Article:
After a minute or two of silence, Eugenia and I struck up a conversation in English about my background and why she and I had come to Crimea.

Eugenia told me that she is from St. Petersburg. Some years ago, she married an Italian architect who owns a winery in Tuscany, where she and her husband now reside. From time to time, she travels to Russia from Italy for purposes of managing a family business, which retains interests in Russia.

After I explained to Eugenia who I was and why I had made this journey to Russia, she said that she could not understand why I, a Greek-Canadian, would do such a thing. She said that my coming to Crimea now was dangerous. She joked that Marilyn Monroe had expressed a desire to die young and beautiful, but that I was neither young nor beautiful. It would have been better, she argued, that I stay alive for the benefit of my family.

I suggested to her that what I was doing was similar to what war correspondents do, except that my journey to Crimea was much less dangerous than the work of most war correspondents because I had never been closer than 50 km from to the front line of the war. She was not convinced. She said that she thought I was taking risks for no good purpose, because the truth about wars is almost never revealed, and on the rare occasion that the truth is revealed, it does not come out until decades after the war has ended.

As Eugenia and I were debating the wisdom of my coming to Crimea, Sokol pulled out his cell phone. He showed us the screen of his device. On it was displayed the photograph of a woman standing beside a young girl. Sokol explained that the woman was his wife and the girl was his daughter. He was going home to be with his wife and daughter while he recovered from his injuries. An explosion in a battle in Artyomovsk had caused him to break eight of his ribs. He planned to return to the front line after spending time with his family and recovering from his injuries.

As Sokol spoke, the Russian officer seated behind Sokol and Eugenia tapped Eugenia on the shoulder. The officer told Eugenia that he wanted to know where I was from. Through Eugenia, I answered that I was a citizen of Greece. (At that moment, I did not think it prudent to mention that I was also a citizen of Canada.) When Eugenia told the officer that I was Greek, he said that he didn’t believe me. I then pulled out my Greek passport, which happened to be in my back pocket. I showed it to him. His response was that “anyone can forge a passport”.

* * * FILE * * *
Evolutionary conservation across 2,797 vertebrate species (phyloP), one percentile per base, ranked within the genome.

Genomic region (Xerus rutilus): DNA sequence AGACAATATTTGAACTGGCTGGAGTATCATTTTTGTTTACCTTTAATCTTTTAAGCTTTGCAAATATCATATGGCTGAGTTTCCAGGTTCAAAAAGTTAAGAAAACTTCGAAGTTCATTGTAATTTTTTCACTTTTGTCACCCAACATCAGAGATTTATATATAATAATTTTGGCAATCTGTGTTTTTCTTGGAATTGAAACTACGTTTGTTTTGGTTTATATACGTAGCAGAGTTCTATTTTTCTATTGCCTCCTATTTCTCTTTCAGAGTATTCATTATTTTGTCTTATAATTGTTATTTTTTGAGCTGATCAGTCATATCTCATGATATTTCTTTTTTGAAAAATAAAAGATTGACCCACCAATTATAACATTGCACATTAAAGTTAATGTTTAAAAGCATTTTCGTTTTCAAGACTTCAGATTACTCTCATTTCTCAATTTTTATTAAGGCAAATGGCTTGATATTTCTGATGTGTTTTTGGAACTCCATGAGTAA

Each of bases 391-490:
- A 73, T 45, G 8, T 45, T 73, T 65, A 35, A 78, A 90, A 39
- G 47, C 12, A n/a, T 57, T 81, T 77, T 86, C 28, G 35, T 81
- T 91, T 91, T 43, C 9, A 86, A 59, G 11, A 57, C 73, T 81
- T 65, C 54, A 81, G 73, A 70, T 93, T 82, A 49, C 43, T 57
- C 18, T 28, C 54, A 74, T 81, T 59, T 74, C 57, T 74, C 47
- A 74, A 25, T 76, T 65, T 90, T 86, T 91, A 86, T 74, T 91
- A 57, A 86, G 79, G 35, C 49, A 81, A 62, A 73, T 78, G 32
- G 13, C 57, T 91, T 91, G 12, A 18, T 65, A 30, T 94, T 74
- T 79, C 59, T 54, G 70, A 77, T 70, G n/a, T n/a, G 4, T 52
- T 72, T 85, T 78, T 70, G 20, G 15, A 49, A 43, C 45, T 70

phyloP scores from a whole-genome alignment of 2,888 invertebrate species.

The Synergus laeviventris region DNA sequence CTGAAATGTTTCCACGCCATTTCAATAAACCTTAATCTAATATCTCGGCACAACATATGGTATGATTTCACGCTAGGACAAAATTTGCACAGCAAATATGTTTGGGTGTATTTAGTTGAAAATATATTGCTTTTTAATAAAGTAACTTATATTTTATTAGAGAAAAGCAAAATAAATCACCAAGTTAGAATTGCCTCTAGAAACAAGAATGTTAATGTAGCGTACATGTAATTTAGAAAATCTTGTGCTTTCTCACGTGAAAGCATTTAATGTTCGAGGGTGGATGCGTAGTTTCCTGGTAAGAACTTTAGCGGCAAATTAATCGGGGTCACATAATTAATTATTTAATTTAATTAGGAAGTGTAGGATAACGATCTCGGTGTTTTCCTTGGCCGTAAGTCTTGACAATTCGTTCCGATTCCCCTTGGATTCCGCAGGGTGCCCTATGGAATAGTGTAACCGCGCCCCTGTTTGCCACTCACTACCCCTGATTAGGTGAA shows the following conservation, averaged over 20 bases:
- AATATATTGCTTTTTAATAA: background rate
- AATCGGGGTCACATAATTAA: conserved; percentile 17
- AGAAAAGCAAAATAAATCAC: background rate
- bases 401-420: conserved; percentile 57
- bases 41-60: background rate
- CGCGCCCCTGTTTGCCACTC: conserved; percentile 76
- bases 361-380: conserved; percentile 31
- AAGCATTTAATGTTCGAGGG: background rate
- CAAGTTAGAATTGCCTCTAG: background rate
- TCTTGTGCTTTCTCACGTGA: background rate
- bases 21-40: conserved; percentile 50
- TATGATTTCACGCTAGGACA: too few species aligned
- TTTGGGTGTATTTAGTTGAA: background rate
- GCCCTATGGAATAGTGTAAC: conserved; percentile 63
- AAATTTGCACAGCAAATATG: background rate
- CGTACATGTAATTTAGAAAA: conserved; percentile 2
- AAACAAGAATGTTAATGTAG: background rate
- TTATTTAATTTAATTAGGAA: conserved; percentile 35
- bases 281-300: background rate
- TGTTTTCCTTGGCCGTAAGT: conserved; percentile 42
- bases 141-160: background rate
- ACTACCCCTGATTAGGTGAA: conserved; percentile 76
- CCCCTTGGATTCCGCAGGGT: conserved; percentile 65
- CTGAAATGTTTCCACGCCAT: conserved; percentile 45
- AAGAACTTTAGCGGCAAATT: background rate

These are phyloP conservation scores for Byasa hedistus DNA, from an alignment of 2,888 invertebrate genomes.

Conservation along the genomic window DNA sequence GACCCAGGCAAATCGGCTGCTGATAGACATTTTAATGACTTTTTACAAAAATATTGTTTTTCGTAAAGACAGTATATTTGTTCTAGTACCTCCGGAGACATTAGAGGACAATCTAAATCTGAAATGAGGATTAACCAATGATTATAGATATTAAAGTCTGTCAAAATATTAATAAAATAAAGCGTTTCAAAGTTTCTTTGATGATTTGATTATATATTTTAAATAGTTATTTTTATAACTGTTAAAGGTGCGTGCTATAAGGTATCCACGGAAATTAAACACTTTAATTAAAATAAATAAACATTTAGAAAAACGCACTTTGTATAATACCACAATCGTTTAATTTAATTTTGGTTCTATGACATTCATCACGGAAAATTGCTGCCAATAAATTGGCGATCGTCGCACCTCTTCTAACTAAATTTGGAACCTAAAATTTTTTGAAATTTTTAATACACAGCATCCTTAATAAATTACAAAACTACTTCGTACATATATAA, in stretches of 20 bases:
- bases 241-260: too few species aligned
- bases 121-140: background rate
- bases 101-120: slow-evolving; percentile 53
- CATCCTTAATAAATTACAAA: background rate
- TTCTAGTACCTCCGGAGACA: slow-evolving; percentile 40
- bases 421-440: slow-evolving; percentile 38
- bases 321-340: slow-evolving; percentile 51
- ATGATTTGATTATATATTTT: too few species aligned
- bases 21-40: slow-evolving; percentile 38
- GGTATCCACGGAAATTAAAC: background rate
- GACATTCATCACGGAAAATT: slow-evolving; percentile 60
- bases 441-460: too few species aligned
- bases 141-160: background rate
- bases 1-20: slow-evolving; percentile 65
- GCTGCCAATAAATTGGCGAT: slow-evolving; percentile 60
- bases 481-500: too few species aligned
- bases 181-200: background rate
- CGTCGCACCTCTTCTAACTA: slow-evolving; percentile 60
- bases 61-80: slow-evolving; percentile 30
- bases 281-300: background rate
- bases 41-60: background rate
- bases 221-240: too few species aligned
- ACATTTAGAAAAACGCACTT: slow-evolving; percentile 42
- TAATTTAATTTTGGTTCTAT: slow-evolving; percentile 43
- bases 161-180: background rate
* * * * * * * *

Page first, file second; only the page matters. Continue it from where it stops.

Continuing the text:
Eugenia became visibly uncomfortable. She announced that it was getting late and she was tired. She stood up. I thanked her for translating and wished her well. We shook hands and she left the dining car.

I was now left alone with Sokol, who was still seated across from me. The four Russian soldiers who had been seated at the booth behind Sokol and Eugenia remained in their booth, drinking beer. A few other soldiers were seated at the booth beside them and were drinking heavily.

Shortly after Eugenia exited the dining car, the conversation among the soldiers became louder and more boisterous. Although they spoke to each other in Russian, they sometimes uttered the word “motherfucker” in English. I couldn’t be sure, but I thought that they were directing that epithet at me.

I quickly decided that I too should withdraw from the dining car. Unfortunately, our server was quite busy at that moment and was not able to deliver my bill to me for another 15 minutes. During that time, the chatter among the soldiers grew louder.

As I waited to pay for my meal, I gave some thought to how I should extract myself from this situation. I recalled a scene from the animated movie, Madagascar, in which five penguins find themselves in a difficult situation. The senior penguin looks at the other four and says “just smile and wave, boys, smile and wave”. So when the bill for my meal finally arrived, that’s what I did: I stood up, smiled and waved, and strode out of the dining car.

The next morning, I returned to the dining car for breakfast. Sokol was there again, sitting alone. While sipping from a bottle of vodka, he looked up wearily and noticed me sitting nearby. He smiled and waved.

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Showing 2 comments
  • John Partyka

    If you ever decide to write a fiction book I’ll buy it. There’s a quality to this particular article that put me in that train with you. It left me with a vivid impression of the events and people you met… well beyond a mere report could. You are a gifted writer Dimitri. I could actually feel the tension building in that dining car! It was very real. Take care out there friend.

  • Owen Hughes

    You are a much braver man than I am, Gunga Din! I have heard of the behaviour of drunken Russians before. I am a bit surprised you were not forced to drink with them. Perhaps you were, in fact, persona non grata. I have a feeling you got lucky with the Greek passport. At the same time, you were given some additional insight into the reality of this war. I assume that a lot of the drinking was related to recent experiences of warfare. Thanks for sharing.